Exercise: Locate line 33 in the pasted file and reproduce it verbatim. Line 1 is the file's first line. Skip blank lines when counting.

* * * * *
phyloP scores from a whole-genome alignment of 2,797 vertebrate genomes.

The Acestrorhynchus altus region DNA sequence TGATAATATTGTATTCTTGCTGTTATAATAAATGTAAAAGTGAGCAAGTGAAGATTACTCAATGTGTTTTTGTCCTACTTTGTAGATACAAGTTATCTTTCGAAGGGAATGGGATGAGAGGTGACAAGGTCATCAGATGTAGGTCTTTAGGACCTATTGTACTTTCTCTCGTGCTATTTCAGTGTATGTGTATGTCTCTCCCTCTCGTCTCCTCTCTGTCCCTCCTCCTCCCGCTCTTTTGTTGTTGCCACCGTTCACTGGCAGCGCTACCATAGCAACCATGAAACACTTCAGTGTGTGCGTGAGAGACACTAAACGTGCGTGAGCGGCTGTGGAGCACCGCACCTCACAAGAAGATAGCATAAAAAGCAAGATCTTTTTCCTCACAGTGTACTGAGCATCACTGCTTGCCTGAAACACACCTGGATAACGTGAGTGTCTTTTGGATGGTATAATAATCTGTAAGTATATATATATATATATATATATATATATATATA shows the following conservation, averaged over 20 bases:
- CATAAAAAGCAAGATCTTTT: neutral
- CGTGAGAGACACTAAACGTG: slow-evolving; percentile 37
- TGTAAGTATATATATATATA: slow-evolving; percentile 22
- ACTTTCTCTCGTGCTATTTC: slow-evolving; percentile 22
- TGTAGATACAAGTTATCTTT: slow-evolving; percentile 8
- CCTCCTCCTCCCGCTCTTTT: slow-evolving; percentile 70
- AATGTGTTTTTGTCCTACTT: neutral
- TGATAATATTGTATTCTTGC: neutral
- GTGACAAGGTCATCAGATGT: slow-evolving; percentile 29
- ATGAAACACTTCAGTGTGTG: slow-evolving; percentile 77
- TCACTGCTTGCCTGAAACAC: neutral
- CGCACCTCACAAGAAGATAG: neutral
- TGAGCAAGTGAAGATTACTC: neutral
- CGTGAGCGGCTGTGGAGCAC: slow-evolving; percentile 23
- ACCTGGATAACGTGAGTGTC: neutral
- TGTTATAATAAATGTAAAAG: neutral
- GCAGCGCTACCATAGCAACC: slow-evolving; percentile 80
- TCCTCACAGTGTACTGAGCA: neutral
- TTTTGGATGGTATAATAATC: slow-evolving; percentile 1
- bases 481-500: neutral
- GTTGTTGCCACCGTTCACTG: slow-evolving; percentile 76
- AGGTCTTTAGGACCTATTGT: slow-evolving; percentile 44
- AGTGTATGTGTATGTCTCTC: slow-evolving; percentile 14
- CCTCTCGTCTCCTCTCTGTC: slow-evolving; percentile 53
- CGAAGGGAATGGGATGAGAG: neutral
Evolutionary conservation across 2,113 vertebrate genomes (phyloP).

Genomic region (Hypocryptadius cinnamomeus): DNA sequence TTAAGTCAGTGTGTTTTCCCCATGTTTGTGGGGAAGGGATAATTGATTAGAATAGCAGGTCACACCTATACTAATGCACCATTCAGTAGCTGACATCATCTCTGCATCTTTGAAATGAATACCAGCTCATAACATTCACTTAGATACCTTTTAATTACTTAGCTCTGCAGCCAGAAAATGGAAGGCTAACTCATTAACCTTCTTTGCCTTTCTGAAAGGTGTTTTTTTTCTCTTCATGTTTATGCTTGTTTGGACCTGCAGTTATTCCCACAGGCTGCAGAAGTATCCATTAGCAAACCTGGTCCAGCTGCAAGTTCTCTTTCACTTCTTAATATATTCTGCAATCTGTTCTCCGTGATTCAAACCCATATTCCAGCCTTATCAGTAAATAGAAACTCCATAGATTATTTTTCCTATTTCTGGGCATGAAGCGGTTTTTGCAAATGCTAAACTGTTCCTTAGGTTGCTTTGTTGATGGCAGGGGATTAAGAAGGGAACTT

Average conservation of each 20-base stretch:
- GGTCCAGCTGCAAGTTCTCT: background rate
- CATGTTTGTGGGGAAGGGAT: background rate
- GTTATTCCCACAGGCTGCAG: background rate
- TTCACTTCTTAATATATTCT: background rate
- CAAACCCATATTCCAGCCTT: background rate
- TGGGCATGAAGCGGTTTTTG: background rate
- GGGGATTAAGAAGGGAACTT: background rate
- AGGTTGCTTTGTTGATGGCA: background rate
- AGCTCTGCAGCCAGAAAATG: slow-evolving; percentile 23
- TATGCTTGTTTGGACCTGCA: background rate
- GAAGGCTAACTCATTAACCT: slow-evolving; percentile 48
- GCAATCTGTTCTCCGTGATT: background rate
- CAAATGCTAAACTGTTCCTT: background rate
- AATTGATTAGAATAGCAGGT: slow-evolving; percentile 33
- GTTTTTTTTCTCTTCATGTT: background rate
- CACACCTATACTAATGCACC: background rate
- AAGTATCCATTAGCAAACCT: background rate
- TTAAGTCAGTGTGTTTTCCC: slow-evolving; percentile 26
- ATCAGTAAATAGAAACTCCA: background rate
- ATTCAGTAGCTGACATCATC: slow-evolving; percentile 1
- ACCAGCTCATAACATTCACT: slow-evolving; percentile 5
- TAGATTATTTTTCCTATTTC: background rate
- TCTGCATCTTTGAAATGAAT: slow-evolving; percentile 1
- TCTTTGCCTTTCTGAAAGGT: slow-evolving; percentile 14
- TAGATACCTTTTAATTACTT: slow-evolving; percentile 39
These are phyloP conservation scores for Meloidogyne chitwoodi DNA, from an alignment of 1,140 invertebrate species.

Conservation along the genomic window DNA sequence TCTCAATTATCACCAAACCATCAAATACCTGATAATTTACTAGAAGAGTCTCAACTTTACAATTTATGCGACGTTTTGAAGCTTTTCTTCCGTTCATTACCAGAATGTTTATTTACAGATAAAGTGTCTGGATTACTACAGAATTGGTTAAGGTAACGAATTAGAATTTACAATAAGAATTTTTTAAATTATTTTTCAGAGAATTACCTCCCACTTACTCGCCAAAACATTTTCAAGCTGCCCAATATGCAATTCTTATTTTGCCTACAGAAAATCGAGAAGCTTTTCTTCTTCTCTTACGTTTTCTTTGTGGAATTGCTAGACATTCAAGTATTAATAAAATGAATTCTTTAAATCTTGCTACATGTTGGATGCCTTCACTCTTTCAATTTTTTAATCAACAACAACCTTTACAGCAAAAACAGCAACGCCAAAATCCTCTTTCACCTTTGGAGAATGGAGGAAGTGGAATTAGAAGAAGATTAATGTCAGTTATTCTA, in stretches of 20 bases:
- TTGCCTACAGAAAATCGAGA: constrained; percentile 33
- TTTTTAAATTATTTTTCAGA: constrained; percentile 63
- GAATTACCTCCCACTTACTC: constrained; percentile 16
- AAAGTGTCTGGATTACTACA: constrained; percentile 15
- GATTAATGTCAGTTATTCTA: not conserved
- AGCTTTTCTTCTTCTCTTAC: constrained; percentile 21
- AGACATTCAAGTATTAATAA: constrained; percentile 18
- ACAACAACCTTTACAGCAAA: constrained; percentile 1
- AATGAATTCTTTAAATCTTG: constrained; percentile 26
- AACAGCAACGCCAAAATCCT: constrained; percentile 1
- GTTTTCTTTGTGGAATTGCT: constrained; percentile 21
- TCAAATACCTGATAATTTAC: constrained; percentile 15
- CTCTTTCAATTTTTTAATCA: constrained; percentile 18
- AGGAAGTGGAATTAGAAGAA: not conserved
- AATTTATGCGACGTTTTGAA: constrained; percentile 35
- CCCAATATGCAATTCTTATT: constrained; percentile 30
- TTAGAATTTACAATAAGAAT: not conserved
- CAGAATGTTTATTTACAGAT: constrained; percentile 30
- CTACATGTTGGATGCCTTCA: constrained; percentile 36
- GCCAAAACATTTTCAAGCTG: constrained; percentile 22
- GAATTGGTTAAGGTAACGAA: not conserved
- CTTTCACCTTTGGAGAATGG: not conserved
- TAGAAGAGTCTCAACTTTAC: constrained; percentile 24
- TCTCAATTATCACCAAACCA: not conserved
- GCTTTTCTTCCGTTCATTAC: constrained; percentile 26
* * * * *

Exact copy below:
- GTTATTCCCACAGGCTGCAG: background rate